It was threatening to rain when we got to Nagasaki, a picturesque town at the western tip of Japan, the tip nearest to both Korea and China. When Japan withdrew from the world in 1636, and to enforce the ban on Christianity that had begun in 1587, an artificial island was built off Nagasaki harbor called Dejima, to house the remaining Portuguese. Dejima became Japan's only window to the Western World for 200 years. It is ironic that one of the most Western cities in Japan was the site of the second original Ground Zero.
It was raining when we concluded our business and headed over to the Atomic Bomb Museum, which is mostly below street level, tucked into an otherwise bustling neighborhood. The Peace Park memorial is on a hill a little ways away, easy to miss when going about daily activities. Ground Zero is tucked in between the hill and the museum. Nagasaki is a busy place, well built up, and perhaps does not wish to be reminded of its place in history.
The A Bomb Museum is sobering, as it was designed to be. We were taught that it was a little bomb, only 20 kilotons, and it was dropped off target, with much of its blast effect shielded by the many hills that surround this delightful seaside town. Back then Nagasaki was built up both sides of a river valley, up from the harbor. The bomb was dropped in an airburst up the valley, rather than where it was supposed to be, at the harbor. It almost wasn't dropped at all, but the clouds parted for just enough time to get a bearing. In 3 seconds, the area was seared. In 20 seconds, the area was leveled. In the next few hours, what remained burned to the ground. The pictures of the aftermath have been censored, but here are some recently released ones from both cities with incredible next-day pictures of Nagasaki (caution: graphic). For such a little bomb, 150,000 casualties in a city of 240,000. As you leave the exhibit, you walk past a Wall of Megatons, showing how many additional weapons of 1000 times the size of that little bomb had been built since. You walk out wondering what peculiar madness gripped us during the Cold War. It is almost unimaginable what a 20 megaton bomb would have done, let alone 50,000 of them; the 20 kiloton bomb pretty well devastated the city.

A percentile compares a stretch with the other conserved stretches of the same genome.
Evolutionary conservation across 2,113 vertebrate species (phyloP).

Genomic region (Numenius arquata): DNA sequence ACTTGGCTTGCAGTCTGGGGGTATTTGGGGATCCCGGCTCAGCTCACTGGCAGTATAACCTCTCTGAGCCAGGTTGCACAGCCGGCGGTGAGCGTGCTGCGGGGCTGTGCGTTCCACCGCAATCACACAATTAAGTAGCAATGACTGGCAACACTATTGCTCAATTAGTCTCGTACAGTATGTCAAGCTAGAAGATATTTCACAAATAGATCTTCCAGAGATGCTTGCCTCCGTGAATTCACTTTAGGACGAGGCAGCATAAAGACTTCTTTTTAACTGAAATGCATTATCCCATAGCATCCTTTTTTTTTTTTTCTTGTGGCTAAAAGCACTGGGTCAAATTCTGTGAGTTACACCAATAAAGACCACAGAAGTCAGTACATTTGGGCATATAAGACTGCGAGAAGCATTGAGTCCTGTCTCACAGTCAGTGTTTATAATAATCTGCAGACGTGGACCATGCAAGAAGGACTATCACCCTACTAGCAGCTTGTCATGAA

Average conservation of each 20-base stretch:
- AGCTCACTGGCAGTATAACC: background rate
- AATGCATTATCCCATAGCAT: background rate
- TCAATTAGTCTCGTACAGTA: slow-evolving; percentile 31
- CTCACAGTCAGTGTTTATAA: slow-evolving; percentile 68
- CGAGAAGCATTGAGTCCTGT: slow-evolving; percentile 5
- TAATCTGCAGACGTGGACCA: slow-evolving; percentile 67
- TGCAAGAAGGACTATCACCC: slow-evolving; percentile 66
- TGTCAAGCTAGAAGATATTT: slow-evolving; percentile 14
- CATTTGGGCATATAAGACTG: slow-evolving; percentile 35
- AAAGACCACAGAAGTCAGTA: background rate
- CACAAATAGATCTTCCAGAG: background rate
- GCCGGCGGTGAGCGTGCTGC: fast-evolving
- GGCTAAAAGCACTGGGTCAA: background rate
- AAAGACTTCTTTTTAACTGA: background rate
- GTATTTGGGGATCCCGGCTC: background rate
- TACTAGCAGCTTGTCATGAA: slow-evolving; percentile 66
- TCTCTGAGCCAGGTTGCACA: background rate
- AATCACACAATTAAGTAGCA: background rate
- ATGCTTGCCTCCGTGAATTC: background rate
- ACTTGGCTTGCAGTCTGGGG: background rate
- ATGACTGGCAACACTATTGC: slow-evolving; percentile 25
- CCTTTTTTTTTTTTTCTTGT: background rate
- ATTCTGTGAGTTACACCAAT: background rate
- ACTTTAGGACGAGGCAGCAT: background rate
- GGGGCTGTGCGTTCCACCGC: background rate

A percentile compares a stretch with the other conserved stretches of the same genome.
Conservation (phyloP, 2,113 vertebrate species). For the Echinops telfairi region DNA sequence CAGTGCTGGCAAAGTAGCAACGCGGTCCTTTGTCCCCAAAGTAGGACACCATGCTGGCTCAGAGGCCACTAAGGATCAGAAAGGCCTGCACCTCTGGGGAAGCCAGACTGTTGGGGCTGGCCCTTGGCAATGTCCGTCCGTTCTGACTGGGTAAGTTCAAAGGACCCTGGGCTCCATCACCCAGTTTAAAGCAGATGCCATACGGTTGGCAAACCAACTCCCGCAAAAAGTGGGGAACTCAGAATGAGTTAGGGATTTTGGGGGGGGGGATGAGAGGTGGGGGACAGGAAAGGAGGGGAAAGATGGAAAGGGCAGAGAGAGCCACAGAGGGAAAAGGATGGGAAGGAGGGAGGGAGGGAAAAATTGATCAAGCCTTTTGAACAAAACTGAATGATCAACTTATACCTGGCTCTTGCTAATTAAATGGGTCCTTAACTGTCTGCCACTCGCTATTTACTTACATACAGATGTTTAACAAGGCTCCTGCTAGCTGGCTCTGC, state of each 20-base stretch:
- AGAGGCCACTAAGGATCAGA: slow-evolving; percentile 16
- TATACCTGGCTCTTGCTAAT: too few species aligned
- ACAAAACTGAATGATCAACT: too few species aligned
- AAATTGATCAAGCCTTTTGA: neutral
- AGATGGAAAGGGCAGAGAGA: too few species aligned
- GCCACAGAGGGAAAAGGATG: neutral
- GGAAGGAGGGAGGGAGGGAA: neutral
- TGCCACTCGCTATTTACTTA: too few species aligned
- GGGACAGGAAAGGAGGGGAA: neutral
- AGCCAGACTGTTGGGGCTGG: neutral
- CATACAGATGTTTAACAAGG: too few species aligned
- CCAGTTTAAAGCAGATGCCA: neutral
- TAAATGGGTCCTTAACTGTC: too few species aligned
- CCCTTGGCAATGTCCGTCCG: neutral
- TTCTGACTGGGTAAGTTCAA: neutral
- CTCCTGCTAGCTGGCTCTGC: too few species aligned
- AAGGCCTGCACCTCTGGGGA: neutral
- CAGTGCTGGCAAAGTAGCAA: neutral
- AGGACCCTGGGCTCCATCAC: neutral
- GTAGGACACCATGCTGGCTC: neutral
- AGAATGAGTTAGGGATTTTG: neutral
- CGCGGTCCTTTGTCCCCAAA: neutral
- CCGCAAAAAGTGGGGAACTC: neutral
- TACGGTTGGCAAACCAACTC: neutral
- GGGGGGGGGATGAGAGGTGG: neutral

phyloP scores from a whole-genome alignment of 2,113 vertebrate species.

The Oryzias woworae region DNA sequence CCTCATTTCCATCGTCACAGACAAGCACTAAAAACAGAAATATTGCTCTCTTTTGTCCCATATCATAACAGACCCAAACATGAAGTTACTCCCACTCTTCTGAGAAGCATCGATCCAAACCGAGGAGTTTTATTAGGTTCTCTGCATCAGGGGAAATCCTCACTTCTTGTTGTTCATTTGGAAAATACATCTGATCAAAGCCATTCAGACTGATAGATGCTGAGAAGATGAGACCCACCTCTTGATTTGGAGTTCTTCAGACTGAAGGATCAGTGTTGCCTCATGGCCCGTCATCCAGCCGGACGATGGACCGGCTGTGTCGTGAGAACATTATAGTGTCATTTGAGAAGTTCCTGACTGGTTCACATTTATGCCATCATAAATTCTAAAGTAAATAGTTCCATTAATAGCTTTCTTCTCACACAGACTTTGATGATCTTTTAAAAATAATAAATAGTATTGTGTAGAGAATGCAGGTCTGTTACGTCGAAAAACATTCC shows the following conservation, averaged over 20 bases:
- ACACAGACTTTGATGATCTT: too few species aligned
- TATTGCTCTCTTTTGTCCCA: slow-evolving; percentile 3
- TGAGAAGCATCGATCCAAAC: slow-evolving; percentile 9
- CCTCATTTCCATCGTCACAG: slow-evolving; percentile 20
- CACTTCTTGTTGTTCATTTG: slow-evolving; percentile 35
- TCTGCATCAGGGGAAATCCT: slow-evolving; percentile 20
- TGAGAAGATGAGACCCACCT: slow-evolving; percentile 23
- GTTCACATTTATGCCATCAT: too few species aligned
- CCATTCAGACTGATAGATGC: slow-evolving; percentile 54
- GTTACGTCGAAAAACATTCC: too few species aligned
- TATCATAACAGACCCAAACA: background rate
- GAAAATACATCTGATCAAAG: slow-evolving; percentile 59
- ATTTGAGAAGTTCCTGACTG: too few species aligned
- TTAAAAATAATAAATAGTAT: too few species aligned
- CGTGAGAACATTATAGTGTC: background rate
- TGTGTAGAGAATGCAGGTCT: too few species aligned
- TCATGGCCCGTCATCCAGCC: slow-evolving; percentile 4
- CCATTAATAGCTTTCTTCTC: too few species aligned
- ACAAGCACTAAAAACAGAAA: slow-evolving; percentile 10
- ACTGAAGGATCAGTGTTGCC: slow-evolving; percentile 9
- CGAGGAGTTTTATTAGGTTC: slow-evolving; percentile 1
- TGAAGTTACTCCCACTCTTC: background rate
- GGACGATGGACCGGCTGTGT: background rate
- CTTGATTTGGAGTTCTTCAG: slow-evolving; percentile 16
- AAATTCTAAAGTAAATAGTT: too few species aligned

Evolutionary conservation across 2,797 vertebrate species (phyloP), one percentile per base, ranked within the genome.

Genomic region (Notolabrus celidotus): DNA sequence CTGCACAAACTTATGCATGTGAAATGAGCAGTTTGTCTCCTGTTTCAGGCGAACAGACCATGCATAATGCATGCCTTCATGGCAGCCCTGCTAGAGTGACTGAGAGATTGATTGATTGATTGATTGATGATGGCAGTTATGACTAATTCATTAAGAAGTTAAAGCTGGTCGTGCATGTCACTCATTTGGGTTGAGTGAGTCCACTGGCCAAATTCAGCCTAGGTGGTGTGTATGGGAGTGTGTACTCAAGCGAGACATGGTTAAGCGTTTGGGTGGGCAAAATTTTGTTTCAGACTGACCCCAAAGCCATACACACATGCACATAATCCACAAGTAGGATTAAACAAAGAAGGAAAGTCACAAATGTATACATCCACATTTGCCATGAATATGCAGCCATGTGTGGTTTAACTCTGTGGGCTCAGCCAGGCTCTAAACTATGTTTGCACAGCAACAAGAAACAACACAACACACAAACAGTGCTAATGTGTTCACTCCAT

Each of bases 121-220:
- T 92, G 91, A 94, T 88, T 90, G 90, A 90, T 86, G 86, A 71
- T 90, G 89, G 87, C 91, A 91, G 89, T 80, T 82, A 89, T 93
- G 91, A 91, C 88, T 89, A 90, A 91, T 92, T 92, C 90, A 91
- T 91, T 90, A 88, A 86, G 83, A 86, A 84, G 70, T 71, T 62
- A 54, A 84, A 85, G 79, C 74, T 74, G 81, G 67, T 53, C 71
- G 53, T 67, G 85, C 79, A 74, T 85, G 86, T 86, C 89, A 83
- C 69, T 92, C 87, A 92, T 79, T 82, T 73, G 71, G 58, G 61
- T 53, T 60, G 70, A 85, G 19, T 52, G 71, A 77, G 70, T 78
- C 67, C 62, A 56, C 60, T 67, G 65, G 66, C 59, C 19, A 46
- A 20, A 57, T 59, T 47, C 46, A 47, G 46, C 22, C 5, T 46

The major part of the exhibit shows the remains of the Christian Church that was one of the major structures near the hypocenter, the place on the ground directly below the airburst. It certainly connects the event to visiting Westerners. It loses a bit of impact when one reads the fine print: the major church in the most Christianized of Japanese cities had but 12 parishioners in attendance on Sunday morning at 11 am when the bomb hit. Nagasaki was a very Japanese city, indeed the company town for Mitsubishi, the leading ship and plane builder in Japan - a 'Haliburton' of its day, but of much bigger importance - which even today touches 10% of the GDP of Japan.
The other somewhat incongruous part of the exhibit is the Causes of War wall, which was mostly in Japanese, unlike the rest of the exhibit, which is largely in English. One can only speculate how the Japanese are told of the reasons for the bomb, or the events leading up to it. Were they told of the American experience rooting out very tough fighters from every cave and trench in Okinawa, at great losses? And of the Kamikaze planes, who did more damage to the US Navy than had the Japanese Fleet post Pearl Harbor? Or that after the Hiroshima bomb, the Japanese military apparently still wanted to fight?